Support » Developing with WordPress » $wp-query->queried_object not set for draft posts

  • Alessandro Fazzi

    (@pioneerskies)


    I noticed something that I consider a discrepancy: having

    * a page in draft (with public visibility for what it worth)
    * a post in draft (with public visibility for what it worth)

    and

    * reaching both with the browser as anonymous user

    the first one will generate a $wp_query with a queried_object set up, while the second one will have a null queried_object.

    Could it be an environment related problem? I tried to stop with a debugger in the highest point possible in a theme and I could say I have no filters/hooks/anything acting on the query.

    The question is: is it intended? Is it a problem of mine?

    I’m working on intercepting requests done to private/draft posts/pages and this “problem” is annoying me a lot 🙂

    Thanks in advance for your thoughts and advices

Viewing 6 replies - 1 through 6 (of 6 total)
  • Joy

    (@joyously)

    Drafts are not shown to anonymous users (the public), so if you are doing your own query, that would be the problem. The query should contain a status clause looking for “Published”.

    Moderator bcworkz

    (@bcworkz)

    Probably saying the same as Joy in a different way:
    A quick test verifies the queried object for draft posts is indeed defined when previewed by a logged in user, so the issue would be in how you are allowing the public to view drafts.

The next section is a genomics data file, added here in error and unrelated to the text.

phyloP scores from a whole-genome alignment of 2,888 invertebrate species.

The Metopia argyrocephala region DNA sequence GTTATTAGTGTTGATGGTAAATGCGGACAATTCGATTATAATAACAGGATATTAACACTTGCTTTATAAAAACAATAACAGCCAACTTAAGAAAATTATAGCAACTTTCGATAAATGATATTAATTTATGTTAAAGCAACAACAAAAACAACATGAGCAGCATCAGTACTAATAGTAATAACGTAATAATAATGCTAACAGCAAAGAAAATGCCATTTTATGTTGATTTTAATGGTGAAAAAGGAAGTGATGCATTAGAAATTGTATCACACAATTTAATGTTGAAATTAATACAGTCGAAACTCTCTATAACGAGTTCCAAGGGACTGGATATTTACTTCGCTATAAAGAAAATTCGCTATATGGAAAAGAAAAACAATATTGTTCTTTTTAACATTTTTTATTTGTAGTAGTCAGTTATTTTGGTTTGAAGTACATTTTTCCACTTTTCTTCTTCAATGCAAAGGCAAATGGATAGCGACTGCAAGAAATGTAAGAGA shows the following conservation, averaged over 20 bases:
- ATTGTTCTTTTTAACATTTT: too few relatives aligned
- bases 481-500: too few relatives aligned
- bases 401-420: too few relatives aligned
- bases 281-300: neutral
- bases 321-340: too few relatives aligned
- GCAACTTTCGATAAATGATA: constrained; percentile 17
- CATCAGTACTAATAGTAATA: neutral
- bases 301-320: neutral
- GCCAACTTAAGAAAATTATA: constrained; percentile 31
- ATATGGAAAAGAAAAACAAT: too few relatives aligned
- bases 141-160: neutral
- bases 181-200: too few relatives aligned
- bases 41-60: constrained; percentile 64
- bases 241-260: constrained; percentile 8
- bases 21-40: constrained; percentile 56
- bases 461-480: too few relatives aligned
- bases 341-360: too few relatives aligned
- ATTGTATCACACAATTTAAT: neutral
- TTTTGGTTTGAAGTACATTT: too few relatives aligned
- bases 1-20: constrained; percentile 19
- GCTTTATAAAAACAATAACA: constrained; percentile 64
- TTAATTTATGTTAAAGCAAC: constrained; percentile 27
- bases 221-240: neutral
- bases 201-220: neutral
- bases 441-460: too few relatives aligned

Alessandro Fazzi

    (@pioneerskies)

    Hello everybody and thanks for your replies.

    I dived a bit in the problem, read your comments and I have to add some news and new bits to the scenario. Let’s try:

    * I’ve wordpress 5.2.2, no plugins, a theme with only an index.php file where i put an xdebug breakpoint in order to debug the **default unaltered global $wp_query** generated by WP
    * I’ve permalinks with nice urls on (postname)
    * I create a new page with a title
    * I publish the page, obtaining a nice url like http://localhost:8080/my-page
    * I navigate in an anonymouse browser window
    * the debugger stops and my control expression on $wp_query->queried_object_id shows me the correct post ID
    * back to the page edit, I switch back to draft
    * I open in another tab the preview link like http://localhost:8080/?page_id=2&preview=true
    * my control expression shows me null as expected
    * now I switch back to the previows anonym tab on the url http://localhost:8080/my-page and reload the page
    * control expression shows me the post ID!

    Note: this does not happen when url rewriting (nice urls) are turned off.

    I know this is a sort of an edge case, but this scenario is making my relying on get_queried_object_id() unreliable when an editor has bookmarked a public url and than switched back to draft.

    I think this is happening because when url rewriting is on the query to the draft page will anyway populate $wp_query->query_vars['pagename'], thus entering in this case when parsing the query: https://github.com/WordPress/WordPress/blob/master/wp-includes/class-wp-query.php#L985